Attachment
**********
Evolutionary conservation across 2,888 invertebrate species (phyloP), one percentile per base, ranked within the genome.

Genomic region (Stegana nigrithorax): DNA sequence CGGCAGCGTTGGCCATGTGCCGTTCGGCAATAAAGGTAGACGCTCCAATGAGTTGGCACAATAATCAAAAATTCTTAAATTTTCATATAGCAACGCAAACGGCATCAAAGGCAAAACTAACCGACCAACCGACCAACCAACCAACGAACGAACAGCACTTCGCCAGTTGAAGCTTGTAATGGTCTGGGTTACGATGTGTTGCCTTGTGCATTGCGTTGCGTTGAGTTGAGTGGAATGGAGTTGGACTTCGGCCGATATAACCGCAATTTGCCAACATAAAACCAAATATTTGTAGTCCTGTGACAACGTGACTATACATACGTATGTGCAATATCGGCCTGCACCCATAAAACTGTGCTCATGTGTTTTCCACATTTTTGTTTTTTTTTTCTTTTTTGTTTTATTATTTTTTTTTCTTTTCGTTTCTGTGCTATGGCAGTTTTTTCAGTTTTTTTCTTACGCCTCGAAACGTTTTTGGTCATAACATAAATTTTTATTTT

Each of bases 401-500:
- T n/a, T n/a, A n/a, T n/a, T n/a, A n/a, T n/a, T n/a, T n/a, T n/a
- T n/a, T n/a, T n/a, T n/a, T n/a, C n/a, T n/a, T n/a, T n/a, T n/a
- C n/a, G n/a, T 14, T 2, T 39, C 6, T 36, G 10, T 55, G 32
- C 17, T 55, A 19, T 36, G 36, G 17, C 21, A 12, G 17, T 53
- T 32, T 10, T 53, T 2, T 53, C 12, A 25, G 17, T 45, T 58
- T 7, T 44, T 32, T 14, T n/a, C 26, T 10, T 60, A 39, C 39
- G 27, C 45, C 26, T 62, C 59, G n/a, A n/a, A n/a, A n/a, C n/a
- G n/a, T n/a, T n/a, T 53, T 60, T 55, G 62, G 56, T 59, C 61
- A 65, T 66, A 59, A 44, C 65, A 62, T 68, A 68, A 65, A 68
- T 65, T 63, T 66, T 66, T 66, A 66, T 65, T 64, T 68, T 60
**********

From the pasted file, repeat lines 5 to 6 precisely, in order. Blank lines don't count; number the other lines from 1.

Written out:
- T n/a, T n/a, T n/a, T n/a, T n/a, C n/a, T n/a, T n/a, T n/a, T n/a
- C n/a, G n/a, T 14, T 2, T 39, C 6, T 36, G 10, T 55, G 32